The first edition of Griffin's book was published in 1994, and has very important historical explanations and references. If you - like me - heard once too much that the actual crisis is similar to the Great Depression of the `30s, and always wanted to know what really happened then, then this book will sort it all out. As a *complementary work* in which the current crisis is explained in great detail, I would also highly recommend Kevin Phillips Bad Money: Reckless Finance, Failed Politics, and the Global Crisis of American Capitalism.
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Showing 1-10 of 10 posts in this discussion
Initial post: Jan 3, 2010 6:22:13 PM PST
Posted on Mar 27, 2011 10:23:38 AM PDT
Charles Botensten says:
Thank you for such an indepth analysis and review of the book!
Posted on Nov 11, 2013 2:46:24 AM PST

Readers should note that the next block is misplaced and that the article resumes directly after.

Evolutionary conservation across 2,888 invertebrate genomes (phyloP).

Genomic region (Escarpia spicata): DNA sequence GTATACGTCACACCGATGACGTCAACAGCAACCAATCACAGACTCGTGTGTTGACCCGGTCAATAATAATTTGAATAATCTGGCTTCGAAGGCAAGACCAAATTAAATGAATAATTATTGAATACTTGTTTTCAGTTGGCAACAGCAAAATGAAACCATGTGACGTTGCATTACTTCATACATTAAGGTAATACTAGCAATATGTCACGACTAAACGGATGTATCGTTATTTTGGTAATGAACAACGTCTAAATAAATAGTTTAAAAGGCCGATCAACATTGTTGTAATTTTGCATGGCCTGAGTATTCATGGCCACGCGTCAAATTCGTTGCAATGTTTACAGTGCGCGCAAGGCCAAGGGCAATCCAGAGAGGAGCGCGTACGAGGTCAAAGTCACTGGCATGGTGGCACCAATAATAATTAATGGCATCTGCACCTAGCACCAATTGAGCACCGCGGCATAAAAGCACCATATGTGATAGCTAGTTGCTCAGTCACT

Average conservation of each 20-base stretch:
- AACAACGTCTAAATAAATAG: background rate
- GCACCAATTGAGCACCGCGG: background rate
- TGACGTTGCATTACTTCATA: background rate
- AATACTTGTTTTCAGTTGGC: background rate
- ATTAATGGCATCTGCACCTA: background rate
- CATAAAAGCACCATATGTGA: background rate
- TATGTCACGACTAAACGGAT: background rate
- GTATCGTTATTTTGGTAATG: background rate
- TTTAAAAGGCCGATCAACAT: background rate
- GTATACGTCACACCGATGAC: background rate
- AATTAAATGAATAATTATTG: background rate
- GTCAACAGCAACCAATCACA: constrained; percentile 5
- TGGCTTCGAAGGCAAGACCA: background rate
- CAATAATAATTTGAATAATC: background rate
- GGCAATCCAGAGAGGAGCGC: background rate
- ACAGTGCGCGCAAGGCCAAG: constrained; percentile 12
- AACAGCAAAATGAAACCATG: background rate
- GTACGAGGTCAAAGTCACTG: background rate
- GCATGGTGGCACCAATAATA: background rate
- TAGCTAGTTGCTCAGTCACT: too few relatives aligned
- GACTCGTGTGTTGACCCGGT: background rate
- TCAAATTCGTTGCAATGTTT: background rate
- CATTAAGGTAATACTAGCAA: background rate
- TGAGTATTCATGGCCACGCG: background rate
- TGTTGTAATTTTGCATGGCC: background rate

Last edited by the author on Nov 11, 2013 3:32:25 AM PST
"since banks typically lend 9 dollars for each dollar they have in deposit !"
This statement is not correct. The money multiplier ("1 deposit of 1 dollar -> 9 dollars created") doesn't exist. Banks can create money regardless of the reserves they own. If they don't have enough reserves, they borrow them afterwards on the inter-bank market or, in last instance, at the discount window. Conversely, banks full of reserves don't necessarily make loans.
"Every time our governments expand the money supply, inflation goes up, and our money ends up being worth less."
Not correct either. For example, inflation receded under Reagan (not that he had something to do with it, though), when public deficits were huge. Monetarism is dead.
"Money which is not backed up by gold is thus an illusion."
Why "thus"? Where is the logical reasoning? The wealth you can create with what you call an "illusion" is tangible enough.
Posted on Jan 15, 2014 7:47:08 PM PST
Albert A. Hirsch says: